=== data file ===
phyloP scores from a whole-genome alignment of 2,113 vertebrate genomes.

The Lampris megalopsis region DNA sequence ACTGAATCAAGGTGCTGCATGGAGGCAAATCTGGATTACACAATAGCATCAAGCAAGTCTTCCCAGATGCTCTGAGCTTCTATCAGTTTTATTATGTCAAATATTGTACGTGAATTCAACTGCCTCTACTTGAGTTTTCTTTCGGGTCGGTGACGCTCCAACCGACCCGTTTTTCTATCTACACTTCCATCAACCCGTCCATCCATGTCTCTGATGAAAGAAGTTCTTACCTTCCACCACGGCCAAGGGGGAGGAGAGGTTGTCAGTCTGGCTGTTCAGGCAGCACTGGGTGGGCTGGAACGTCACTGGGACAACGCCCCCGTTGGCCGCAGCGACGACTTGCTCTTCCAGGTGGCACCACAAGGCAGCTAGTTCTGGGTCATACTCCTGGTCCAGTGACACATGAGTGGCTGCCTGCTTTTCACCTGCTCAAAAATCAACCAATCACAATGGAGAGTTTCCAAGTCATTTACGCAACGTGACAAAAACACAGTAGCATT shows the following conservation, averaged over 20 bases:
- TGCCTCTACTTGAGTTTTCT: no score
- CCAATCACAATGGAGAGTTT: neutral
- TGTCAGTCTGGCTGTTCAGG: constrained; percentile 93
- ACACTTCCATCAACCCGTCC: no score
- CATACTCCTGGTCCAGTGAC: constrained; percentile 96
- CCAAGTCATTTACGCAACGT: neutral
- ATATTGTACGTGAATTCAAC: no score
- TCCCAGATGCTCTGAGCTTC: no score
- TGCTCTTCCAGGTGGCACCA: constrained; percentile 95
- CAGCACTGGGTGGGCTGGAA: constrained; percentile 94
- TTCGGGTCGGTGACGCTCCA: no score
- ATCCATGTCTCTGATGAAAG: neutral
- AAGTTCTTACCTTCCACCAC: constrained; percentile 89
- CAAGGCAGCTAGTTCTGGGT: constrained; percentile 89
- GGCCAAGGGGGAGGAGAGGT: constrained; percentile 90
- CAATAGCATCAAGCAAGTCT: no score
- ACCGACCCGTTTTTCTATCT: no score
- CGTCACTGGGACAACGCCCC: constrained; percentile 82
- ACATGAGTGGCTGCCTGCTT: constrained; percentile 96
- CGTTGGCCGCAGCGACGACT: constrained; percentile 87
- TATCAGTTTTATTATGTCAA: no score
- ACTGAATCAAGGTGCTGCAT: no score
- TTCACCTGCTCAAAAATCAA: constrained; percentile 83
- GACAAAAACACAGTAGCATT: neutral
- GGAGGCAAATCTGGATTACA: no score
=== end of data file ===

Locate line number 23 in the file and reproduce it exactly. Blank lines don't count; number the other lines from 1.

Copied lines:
- TATCAGTTTTATTATGTCAA: no score